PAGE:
Feeds:
Posts
Comments

Posts Tagged ‘norovirus’

Two weekends ago I went to Tahoe for a fun ski weekend, which ended up turning into a trip sleeping on the bathroom floor. To my knowledge, I had the stomach flu and thought I would do a little research so you would be in the know about it too –trust me, it is not fun! Both parents and kids get it!

Every parent dreads hearing the three words, “My tummy hurts.” During the winter there is always a time of the stomach-virus season, entire classrooms and childcare centers can be taken by storm. I recently discovered that there is a new vaccine that fights against rotavirus, a common stomach bug. But there’s an increasing number of different strains of norovirus — another major cause of tummy trouble, according to the Centers for Disease Control and Prevention. To protect your family – and not go through the torture I have been through – read up on the below mini lessons about the stomach flu.

It’s not just in the stomach, and it’s not a flu.
Officially called “viral gastroenteritis,” a stomach virus also causes inflammation and irritation in the small intestine and has nothing to do with the respiratory virus we call influenza or otherwise known as the “flu.” Influenza is spread through the air when a sick person coughs or sneezes; your child picks up a stomach virus when he touches a surface or an object or eats a food that’s contaminated with infected stool or vomit. Symptoms include nausea, vomiting, diarrhea, stomach cramping, fever, and body aches. Diarrhea can last for several days – it lasted 48 hours for me – and most of the other symptoms subside within 48 hours.

Your child might not have a virus at all.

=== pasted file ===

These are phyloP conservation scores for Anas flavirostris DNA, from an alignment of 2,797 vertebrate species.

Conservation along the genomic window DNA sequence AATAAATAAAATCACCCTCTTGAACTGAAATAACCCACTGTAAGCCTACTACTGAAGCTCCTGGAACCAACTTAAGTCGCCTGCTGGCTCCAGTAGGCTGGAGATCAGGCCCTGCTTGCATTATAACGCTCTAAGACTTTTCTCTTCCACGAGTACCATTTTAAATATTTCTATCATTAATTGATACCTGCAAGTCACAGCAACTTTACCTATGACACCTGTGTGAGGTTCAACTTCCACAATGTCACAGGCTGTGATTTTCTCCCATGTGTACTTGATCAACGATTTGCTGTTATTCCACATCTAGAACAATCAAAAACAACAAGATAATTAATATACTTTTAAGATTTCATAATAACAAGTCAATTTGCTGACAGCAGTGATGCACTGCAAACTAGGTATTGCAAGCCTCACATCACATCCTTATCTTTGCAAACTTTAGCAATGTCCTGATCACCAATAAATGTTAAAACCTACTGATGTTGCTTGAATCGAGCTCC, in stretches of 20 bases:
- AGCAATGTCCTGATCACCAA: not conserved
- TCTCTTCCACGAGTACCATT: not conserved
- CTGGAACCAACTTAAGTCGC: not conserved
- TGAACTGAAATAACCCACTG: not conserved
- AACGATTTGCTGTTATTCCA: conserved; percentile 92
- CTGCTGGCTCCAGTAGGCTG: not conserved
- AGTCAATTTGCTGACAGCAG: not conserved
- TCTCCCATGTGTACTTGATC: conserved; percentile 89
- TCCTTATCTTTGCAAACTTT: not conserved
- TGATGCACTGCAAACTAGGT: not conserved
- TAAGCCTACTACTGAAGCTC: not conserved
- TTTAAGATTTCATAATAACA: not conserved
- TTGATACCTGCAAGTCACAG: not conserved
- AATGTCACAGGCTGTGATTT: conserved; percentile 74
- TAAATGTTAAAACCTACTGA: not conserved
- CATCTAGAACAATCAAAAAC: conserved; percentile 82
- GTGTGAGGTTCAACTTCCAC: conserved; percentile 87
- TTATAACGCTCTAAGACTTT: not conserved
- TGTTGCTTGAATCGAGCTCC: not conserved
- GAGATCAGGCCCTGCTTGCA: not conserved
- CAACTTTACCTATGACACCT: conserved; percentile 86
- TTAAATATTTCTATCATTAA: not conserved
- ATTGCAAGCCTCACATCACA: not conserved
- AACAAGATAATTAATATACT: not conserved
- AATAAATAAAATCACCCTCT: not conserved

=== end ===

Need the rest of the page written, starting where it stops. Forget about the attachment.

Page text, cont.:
Doctors can’t always distinguish between a stomach virus and food poisoning — or even appendicitis. That’s because all three conditions can cause pain and vomiting. However, fever generally doesn’t accompany food poisoning, and diarrhea is not often associated with appendicitis. Food poisoning usually comes on suddenly and is gone within 12 hours.

Medication doesn’t help — and could hurt.
I took Immodium to attempt to help my stomach flu, which I later found out is not always good to take. When there’s an infection in the stomach, toxins get released in your stool. Antidiarrheal drugs slow down stool production so toxins linger in the body for a longer time.

It’s fine to feed your child if she’s hungry.
She probably won’t feel much like eating, but when her appetite returns, you can give her most of what she normally eats. Did you know that doctors now believe that the traditional BRAT diet (bananas, rice, applesauce, and toast) doesn’t give kids enough protein or calories? Steer clear of high-fat foods like chicken fingers and ice cream – they are harder to digest and may be more likely to be thrown up.

Also make sure to hydrate – Gatorade was my friend during my sick time. Make sure to call your doctor if your child has signs of dehydration, including a lack of tears when he or she cries, a dry mouth, no wet diapers in six hours for babies, or no urination for 12 hours in older kids.

Last Quick Tips:

1. The best beverage to offer a vomiting child is…
Oral rehydration solutions such as Pedialyte or Gatorade that contains water and electrolytes in specific concentrations to replenish what your child has lost.

2. Every time your child drinks something, she throws up. You should offer small sips regularly. They always say, “Slow and steady wins the race.”
Note that a teaspoonful of liquid every few minutes adds up to a few ounces in an hour.

Read Full Post »